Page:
Sunday, 16 October 2011

Titanium Dioxide - TiO2 - Food Grade - > 99 %



Chemical formula: TiO2

Synonyms: titanium (IV) oxide, titania, Anatase

Amount: 200 g (note that larger quantities can be made available on request)

Appearance and odour: white, fine powder without appreciable odour.

Grade: 99 or more % Anatase, Food Grade (see assay below)

Packaging: professional wide necked, white HDPE bottle with blue conical seal cap and tamper ring. Labelled. Bottle and cap are UN approved and reusable.

Description and uses: titanium dioxide is titanium’s most widely used compound. It’s now by far the most important stable and non-toxic pure white pigment in use, finding high volume applications in paint, paper, plastics, rubber, paper, food and many other industry sectors. This grade on sale is a Food Grade product.

From a chemist’s perspective it’s a gateway compound to most other titanium compounds and even to the elemental metal itself (see below).

Commercial titanium dioxide is highly insoluble in water and most acids and only dissolves in acids like hydrofluoric (HF) or concentrated sulphuric acid (H2SO4). In the latter it dissolves quite well near boiling point, given some patience. Dissolution is quicker in molten sodium bisulphate or in mixtures of concentrated sulphuric acid and ammonium sulphate because in both cases higher temperatures can be reached (compared to concentrated sulphuric acid). It dissolves in all these solvents forming titanyl sulphate (TiOSO4). Strong dilution of these solutions causes this salt to hydrolyse and titanium (IV) hydroxide (Ti(OH)4) to precipitate. Freshly precipitated Ti(OH)4 is remarkably soluble in weaker acids (like HCl) but ages quickly, reverting back to the much less soluble oxide from.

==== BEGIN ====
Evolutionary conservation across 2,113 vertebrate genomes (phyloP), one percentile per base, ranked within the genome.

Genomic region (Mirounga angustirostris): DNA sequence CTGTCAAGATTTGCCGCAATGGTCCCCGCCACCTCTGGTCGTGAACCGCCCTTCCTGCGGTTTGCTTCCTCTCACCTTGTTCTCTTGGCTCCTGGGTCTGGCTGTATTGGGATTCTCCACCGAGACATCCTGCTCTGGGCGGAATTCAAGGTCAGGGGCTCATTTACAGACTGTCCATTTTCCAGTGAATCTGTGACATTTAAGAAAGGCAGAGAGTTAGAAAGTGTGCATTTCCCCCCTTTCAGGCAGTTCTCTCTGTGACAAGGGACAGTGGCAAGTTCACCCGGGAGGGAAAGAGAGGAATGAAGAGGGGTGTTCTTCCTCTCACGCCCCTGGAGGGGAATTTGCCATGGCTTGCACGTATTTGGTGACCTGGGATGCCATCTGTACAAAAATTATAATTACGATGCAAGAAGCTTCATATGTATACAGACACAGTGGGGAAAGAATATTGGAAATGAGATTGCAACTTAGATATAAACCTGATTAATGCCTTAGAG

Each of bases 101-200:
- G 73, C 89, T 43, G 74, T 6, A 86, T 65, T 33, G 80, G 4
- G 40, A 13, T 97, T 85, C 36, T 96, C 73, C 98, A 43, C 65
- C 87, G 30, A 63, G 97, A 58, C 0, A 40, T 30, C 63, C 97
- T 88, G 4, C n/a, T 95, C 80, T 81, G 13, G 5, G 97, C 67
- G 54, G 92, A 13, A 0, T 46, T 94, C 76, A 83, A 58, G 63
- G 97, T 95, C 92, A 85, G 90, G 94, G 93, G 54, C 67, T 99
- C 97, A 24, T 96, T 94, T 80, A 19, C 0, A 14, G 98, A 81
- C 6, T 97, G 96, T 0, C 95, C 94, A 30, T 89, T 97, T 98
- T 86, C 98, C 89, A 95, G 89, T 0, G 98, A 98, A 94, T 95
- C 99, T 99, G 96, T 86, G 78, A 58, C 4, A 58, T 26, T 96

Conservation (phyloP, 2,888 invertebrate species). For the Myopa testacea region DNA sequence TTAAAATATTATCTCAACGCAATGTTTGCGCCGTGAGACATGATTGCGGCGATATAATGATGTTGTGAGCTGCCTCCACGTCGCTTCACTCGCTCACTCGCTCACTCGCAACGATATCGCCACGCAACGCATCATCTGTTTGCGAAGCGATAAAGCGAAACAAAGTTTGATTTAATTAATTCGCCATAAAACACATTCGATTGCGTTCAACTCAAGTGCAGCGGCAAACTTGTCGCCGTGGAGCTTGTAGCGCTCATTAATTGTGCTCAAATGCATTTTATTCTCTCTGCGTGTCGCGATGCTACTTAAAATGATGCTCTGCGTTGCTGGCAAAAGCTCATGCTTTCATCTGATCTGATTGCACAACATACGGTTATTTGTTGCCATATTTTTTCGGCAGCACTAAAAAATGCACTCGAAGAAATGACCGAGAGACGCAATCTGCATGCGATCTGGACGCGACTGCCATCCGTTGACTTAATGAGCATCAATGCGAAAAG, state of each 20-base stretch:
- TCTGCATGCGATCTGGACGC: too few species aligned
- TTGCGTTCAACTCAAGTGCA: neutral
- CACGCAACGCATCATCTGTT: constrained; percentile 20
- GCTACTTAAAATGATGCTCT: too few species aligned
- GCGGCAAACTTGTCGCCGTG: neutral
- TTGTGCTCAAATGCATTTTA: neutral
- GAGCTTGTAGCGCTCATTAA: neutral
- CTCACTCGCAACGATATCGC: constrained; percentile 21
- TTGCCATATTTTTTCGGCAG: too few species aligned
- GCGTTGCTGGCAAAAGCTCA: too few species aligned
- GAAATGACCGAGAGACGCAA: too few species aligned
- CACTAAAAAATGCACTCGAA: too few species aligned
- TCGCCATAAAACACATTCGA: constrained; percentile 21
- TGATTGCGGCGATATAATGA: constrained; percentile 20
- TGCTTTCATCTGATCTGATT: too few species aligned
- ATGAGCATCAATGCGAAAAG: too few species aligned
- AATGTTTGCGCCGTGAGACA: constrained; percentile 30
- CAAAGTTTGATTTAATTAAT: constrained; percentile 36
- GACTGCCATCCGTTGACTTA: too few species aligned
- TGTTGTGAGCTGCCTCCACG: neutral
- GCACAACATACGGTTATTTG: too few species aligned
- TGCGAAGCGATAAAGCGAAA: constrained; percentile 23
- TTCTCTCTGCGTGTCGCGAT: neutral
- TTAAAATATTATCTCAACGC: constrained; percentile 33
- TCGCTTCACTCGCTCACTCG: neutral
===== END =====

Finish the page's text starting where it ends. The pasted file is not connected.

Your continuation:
Solutions of TiOSO4 can be reduced to Ti3+ (+III) bearing solutions by reduction with aluminium or zinc. The Ti3+ ion is coloured a wonderful deep blue, as only D-block ions can show. It’s very susceptible to oxidation by air oxygen, which oxidises it back to Ti (+IV). With hydrogen peroxide, Ti (+III) is first oxidised to Ti (+IV), then a Ti (+IV) peroxo complex forms. This complex has a deep orange-red colour and can be used for both qualitative (visual) and quantitative (photometry) analysis of titanium bearing materials.

Commercial titanium metal is produced by reduction of TiCl4 with magnesium metal in the so-called Kroll Process. But lower grade titanium metal can also be produced by means of heat boosted aluminothermic reduction of TiO2 with aluminium powder.

The basic reaction 3 TiO2 + 4 Al === > 3 Ti + 2 Al2O3 however doesn’t yield enough reaction heat to obtain the reaction products in the molten state and obtain good separation between the metal and the slag (alumina by-product). To overcome this, a so-called heat booster system is added to the mix. The booster comprises of extra aluminium and a stoichiometric amount of an oxidiser like potassium chlorate, sodium nitrate or even calcium sulphate. Both the basic reduction reaction and the booster reaction then run simultaneously, generating the heat required to allow liquid Ti metal to form. Search Google for ‘backyard titanium metal’ and click on the #1 listed web page for more information or contact me.























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CAS: 13463-67-7


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